It is difficult to quite capture how weird this is. It’s as though a trans noise musician somehow scored a minor hit on the Billboard Alternative charts, provoked the personal ire of Kanye West, and then decisively won the subsequent beef. This sort of thing simply doesn’t happen to fat goth trans women who proclaim themselves to be filthcore queens. But, of course, all of this would be little more than celebrity gossip to file alongside the fact that she’s somehow also dating Nicole Cliffe were it not for the fact that Felker-Martin can back up this extraordinarily improbable success with what is easily the best SFF novel of the year.
Manhunt begins with a description of violence: two trans women, Fran and Beth, hunting one of the feral men, with Felker-Martin describing the “cracked and scabby skin splitting along fresh fissures to reveal raw pink flesh beneath as his face contorted into a snarl, exposing a mouthful of rotting snaggleteeth under a nose pounded flat and smeared onto the thing’s left cheek by God knew how many unset breaks.” It quickly becomes apparent that the reason for this hunt is not survival, but the fact that, post-apocalyptically, with the existing supply of estradiol valerate long since expired, the best way for trans women to obtain hormone therapy—and thus to avoid turning into marauding rape zombies themselves—is by harvesting men’s testicles and eating them, a process that gets descriptions like “a bath bomb infused with rancid pork” and an account of how “the pungent, gamey stink of the testicle coated her tongue like oil.” That latter description is a lead-in to the third chapter’s visceral description of emergency tooth extraction (“Tearing, sucking pain. Bone grinding against bone. Blood welling up from the white-hot absence of the socket. Threads and rags of loose flesh waved in the sluggish flow. Fran whispered, curling in on herself, flinching away from the gory little nub of broken bone clamped in Beth’s pliers.”).
I will freely admit that, on first reading, this was off-putting. This is not the sort of book I gravitate towards, and it would have sent me looking for another book if not for the fact that it was so obviously deliberate and well-crafted. Indeed, this opening salvo of unrelenting gore and abjection serves several purposes. First of all, it’s simply serving a genre function. Yes, this is splatterpunk. No, it is not sanding off any of the harsh edges. This is what splatterpunk has always been, a genre with far more literary ambitions than its name suggests, chronicling the abjection of the extreme and viscerally unpleasant. Manhunt is shot through with it—seemingly every description slips into the register of horror, becoming too bodily or stopping to linger on moments of decay and rot, which admittedly isn’t hard given her subject matter. Felker-Martin is playing full-on with her genre, embracing the aspects that ensure it is and will always remain a niche for particularly fucked up weirdos. Second of all, and more importantly, it’s setup for the moment in the next chapter when we get a glimpse of Beth’s dysphoria and it becomes apparent what the book’s real sense of horror is.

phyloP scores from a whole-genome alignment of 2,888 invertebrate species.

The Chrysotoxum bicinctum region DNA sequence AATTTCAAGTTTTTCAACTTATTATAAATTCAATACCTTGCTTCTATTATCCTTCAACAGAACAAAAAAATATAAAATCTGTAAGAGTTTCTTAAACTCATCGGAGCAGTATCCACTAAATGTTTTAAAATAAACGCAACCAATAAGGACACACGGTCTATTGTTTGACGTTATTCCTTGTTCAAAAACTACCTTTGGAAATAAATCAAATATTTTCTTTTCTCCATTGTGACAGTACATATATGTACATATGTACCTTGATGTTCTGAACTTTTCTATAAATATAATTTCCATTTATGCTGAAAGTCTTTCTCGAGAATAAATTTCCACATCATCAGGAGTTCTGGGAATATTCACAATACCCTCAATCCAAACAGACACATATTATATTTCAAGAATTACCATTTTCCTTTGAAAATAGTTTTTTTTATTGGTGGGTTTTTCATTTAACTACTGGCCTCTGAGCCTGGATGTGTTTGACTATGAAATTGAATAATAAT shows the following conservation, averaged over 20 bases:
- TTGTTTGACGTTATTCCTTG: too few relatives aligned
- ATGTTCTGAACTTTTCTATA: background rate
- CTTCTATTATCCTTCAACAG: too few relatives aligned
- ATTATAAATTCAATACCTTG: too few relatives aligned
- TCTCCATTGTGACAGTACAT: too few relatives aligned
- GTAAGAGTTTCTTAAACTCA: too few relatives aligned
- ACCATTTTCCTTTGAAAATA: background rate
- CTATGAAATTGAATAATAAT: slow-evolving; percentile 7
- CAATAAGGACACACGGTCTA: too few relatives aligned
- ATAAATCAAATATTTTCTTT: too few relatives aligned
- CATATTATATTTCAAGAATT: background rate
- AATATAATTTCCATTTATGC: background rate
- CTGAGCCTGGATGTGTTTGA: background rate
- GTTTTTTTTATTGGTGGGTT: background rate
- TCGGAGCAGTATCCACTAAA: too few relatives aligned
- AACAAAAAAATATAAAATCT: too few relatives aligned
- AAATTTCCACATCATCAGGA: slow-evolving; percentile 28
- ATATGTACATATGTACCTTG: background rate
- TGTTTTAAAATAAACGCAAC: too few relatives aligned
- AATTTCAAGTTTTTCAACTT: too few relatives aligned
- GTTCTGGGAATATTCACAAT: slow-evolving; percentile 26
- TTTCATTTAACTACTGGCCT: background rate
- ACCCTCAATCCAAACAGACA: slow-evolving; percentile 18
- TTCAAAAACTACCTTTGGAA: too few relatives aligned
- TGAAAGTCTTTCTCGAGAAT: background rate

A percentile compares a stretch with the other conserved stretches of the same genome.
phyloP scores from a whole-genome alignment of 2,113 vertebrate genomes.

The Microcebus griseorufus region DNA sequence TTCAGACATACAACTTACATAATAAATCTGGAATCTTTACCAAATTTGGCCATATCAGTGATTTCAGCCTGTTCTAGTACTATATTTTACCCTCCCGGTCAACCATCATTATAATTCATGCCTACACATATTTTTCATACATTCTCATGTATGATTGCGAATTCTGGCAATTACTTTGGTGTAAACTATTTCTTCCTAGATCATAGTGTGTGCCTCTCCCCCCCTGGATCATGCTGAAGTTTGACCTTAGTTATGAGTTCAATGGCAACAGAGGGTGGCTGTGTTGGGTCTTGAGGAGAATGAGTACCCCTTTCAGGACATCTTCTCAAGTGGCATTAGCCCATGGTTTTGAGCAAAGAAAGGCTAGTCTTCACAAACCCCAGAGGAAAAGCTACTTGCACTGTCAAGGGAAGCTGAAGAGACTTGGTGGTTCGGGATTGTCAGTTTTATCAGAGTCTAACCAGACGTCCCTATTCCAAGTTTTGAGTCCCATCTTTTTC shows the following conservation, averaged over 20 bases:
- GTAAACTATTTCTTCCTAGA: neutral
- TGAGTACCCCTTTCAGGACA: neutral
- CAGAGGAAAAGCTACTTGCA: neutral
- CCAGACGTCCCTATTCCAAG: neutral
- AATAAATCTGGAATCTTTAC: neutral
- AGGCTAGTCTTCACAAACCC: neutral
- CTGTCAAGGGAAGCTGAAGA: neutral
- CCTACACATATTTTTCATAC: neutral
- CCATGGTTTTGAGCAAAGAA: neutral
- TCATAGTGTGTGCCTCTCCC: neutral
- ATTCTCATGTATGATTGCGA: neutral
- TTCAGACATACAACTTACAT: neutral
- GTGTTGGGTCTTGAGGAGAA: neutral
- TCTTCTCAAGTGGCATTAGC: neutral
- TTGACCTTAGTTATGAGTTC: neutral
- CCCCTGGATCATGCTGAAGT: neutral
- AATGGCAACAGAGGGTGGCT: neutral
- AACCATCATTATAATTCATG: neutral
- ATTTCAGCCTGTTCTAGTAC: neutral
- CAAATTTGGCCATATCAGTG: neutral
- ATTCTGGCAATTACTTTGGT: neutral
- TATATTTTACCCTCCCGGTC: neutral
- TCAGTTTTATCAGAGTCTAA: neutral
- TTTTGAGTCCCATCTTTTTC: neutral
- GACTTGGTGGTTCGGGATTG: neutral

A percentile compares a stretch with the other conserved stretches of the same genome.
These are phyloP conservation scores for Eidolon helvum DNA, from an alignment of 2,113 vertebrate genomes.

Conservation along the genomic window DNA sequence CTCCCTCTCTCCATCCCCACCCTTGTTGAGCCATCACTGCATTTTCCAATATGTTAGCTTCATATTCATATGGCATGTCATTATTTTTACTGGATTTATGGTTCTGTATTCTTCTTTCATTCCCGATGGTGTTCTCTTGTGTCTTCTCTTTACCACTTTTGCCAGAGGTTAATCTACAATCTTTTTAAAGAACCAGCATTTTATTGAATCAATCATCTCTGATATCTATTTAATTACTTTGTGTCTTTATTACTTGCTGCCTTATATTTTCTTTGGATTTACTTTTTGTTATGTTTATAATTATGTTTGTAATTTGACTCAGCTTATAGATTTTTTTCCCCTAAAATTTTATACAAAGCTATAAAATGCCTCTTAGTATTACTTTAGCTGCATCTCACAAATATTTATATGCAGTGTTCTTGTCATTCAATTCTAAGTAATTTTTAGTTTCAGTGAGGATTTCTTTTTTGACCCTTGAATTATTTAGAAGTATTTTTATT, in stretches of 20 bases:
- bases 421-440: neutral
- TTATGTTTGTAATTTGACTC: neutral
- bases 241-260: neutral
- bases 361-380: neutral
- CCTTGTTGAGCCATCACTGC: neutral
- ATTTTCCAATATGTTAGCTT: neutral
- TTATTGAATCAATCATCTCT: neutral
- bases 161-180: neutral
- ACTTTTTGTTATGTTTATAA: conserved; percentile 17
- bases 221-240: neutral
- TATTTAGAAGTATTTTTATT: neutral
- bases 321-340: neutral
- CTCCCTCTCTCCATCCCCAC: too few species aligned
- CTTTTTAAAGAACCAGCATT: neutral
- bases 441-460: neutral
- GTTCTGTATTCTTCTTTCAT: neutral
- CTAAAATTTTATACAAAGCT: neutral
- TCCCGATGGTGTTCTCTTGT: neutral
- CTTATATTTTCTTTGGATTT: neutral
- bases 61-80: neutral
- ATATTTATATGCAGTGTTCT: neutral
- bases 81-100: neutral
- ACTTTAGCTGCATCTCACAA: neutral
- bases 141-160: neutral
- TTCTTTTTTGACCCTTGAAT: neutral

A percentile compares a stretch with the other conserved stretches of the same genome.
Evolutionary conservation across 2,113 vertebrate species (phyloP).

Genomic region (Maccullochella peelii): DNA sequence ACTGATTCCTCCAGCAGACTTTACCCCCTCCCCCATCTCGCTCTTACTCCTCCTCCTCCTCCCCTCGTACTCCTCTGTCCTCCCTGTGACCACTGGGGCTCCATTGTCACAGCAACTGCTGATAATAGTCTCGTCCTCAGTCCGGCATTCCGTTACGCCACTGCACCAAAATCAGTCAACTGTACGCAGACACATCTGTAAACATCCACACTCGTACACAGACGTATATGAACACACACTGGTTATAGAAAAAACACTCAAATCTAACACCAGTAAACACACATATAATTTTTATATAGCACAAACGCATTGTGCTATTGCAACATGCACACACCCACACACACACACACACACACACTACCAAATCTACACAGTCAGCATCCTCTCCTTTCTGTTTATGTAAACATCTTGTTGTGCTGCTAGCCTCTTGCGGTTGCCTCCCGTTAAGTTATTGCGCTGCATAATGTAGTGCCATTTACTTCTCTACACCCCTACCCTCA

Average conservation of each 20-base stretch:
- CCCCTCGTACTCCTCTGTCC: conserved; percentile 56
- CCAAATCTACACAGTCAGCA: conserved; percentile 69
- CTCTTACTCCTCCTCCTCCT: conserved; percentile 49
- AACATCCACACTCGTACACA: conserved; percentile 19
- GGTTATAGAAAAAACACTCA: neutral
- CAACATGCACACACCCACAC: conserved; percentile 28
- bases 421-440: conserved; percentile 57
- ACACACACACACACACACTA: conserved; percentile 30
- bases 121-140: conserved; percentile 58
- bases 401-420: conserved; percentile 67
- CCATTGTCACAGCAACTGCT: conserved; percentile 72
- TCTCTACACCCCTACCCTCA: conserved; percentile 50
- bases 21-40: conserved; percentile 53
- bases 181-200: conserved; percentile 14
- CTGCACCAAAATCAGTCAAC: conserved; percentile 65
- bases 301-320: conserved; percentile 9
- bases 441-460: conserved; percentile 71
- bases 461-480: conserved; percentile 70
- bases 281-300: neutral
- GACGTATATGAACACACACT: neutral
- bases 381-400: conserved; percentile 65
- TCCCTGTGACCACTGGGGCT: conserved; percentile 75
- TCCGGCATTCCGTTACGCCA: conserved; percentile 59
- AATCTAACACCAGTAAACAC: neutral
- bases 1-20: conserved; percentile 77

It’s a staggering trick, obvious in hindsight and hardly original to Felker-Martin, but no less devastatingly effective for it: using the framework and iconography of extreme body horror to describe gender dysphoria. Taking an arrow to the cheek, that’s just violence and gore, but the description of how Beth “passed a hand gingerly over her face, brushing light against the swollen skin around her stitches, and wondered if she’d have time for a quick shave tomorrow. It felt stupid to still care about it. It wasn’t like she ever passed, not at six foot two and two hundred pounds with her long horse face, broad shoulders, and blocky jaw. Why bother scraping another few days of stubble off something no one with eyes would ever think was a real woman?” That’s agony; that’s horror.
Having efficiently established the book’s bona fides, Felker-Martin proceeds to flesh it out into a more general portrait of trans abjection—a survey of the many ways to feel despair and horror when trans, and of the ways in which trans people inflict these pains on each other. Beth’s pain at being larger and less attractive than Fran, who passes; Fran’s dysphoria and desperation for surgery, and the ways in which she lets it blind her to moral horror; The trans man Robbie, who’s had to abandon HRT so as not to become a zombie. But also the feelings of those around them: the fat cis woman Indi, who faces her own body issues, and whose relationship with Beth slowly emerges as the novel’s most affirming dynamic, and Ramona, the self-loathing chaser TERF.